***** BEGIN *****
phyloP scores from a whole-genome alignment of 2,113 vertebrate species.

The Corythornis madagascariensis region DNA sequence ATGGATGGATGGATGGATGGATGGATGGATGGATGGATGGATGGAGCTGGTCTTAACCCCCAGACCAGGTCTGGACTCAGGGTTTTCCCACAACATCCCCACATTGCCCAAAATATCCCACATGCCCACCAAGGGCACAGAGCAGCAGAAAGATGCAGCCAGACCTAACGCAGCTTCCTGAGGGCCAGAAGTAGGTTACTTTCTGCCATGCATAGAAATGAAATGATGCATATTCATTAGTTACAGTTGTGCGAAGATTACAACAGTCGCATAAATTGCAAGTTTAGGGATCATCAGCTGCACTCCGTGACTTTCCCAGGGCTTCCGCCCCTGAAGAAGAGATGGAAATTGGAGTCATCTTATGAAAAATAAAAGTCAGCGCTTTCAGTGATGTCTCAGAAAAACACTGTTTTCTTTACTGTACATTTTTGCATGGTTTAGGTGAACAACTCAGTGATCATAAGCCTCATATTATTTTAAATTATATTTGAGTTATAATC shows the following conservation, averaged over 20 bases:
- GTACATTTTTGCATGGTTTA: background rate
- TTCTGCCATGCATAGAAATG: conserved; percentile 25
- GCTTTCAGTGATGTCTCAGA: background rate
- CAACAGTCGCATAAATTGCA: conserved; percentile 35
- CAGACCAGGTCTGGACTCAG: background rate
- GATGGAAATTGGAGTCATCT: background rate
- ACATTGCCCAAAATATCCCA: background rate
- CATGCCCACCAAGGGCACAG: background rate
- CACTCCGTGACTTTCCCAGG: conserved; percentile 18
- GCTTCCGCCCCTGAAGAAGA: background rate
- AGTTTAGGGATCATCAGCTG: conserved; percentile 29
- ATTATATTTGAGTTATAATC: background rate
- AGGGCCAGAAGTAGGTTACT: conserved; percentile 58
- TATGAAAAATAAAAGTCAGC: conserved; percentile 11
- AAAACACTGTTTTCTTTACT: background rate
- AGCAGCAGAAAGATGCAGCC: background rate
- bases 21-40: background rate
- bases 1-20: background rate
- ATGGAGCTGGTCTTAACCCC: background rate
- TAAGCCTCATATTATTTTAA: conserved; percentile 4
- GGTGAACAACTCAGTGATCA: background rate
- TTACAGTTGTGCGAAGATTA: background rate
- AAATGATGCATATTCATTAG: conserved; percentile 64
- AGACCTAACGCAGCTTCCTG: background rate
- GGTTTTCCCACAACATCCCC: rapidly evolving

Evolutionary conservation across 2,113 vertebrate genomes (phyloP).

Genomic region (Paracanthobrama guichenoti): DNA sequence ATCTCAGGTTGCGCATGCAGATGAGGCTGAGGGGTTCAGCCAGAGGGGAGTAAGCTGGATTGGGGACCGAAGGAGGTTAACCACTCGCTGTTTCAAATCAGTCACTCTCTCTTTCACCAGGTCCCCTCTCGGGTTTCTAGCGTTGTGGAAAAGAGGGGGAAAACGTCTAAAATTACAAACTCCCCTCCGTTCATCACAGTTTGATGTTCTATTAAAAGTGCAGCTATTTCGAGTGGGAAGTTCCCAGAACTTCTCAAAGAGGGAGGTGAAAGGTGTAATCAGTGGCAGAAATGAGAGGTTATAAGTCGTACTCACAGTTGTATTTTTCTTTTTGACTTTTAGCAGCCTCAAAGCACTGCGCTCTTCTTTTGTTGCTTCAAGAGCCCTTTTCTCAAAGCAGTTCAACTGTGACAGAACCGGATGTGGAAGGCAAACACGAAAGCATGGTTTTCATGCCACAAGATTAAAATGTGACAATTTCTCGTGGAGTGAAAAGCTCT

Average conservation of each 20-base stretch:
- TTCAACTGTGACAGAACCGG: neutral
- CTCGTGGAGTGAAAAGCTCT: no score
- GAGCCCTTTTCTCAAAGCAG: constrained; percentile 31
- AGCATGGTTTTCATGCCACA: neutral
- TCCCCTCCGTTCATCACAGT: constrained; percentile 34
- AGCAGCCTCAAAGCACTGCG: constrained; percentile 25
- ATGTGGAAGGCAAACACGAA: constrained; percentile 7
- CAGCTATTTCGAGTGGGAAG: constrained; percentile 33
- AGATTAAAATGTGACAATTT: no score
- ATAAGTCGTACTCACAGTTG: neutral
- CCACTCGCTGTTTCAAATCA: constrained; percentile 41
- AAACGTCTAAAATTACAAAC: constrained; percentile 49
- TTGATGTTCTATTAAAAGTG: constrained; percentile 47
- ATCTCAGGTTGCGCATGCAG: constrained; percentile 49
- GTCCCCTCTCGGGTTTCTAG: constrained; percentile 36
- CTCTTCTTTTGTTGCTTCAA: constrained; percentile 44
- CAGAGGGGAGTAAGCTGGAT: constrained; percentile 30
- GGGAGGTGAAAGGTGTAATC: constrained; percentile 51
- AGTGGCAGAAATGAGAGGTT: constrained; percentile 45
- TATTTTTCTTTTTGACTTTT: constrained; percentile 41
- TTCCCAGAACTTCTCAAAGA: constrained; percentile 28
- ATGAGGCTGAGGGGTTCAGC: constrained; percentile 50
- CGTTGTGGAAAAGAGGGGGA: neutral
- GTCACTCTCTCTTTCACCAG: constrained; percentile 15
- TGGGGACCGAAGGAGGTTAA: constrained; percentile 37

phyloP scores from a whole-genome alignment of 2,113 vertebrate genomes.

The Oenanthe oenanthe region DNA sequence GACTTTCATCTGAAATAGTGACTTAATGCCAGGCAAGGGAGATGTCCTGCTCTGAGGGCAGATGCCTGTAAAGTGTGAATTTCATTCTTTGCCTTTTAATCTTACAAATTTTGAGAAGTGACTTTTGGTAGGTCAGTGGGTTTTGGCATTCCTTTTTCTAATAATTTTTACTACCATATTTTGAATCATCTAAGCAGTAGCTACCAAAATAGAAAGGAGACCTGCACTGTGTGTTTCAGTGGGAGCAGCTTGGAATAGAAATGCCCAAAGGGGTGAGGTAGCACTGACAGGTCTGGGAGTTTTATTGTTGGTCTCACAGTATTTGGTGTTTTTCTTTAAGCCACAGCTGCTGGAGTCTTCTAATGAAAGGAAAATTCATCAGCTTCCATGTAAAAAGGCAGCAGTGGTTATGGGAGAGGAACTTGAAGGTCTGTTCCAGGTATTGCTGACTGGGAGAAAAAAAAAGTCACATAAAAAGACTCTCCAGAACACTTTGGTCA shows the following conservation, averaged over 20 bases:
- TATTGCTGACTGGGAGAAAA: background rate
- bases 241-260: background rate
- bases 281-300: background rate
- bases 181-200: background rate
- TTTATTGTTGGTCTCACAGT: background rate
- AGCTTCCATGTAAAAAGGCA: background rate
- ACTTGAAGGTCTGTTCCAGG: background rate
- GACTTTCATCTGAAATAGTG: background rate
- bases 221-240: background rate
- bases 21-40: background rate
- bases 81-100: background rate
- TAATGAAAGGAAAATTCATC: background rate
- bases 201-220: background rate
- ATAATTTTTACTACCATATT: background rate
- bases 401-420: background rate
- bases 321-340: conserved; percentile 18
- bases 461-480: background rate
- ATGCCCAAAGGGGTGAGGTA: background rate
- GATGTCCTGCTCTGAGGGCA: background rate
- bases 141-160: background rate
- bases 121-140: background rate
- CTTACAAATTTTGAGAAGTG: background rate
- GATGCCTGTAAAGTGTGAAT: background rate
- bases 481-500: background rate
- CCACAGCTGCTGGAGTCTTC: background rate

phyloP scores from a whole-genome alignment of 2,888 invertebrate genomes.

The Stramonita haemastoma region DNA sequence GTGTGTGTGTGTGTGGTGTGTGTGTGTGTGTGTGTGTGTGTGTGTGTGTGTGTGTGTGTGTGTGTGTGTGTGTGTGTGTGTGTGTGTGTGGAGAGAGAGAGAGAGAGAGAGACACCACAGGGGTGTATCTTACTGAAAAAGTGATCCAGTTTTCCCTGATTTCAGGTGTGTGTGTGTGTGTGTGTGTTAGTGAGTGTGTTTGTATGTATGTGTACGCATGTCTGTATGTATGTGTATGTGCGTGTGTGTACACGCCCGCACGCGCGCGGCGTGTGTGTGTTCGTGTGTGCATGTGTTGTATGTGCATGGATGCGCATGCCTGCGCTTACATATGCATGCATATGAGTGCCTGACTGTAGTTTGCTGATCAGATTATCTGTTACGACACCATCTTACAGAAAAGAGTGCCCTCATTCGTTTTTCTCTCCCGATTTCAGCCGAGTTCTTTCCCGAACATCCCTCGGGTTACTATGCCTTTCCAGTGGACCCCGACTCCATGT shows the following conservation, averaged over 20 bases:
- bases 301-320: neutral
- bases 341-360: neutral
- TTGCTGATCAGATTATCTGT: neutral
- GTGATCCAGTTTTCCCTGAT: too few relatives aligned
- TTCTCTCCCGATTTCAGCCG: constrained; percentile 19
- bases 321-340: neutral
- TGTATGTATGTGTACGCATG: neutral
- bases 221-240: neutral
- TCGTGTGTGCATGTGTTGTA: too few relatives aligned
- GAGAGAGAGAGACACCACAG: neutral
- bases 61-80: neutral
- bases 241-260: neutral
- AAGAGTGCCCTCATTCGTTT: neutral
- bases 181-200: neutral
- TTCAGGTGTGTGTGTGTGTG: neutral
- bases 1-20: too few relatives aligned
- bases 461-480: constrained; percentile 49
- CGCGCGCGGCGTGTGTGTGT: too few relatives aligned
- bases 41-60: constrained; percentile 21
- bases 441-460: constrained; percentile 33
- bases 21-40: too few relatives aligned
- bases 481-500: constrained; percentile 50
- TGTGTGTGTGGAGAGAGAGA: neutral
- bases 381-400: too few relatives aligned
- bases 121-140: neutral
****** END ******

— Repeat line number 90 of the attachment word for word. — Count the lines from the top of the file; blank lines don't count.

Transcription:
- bases 321-340: neutral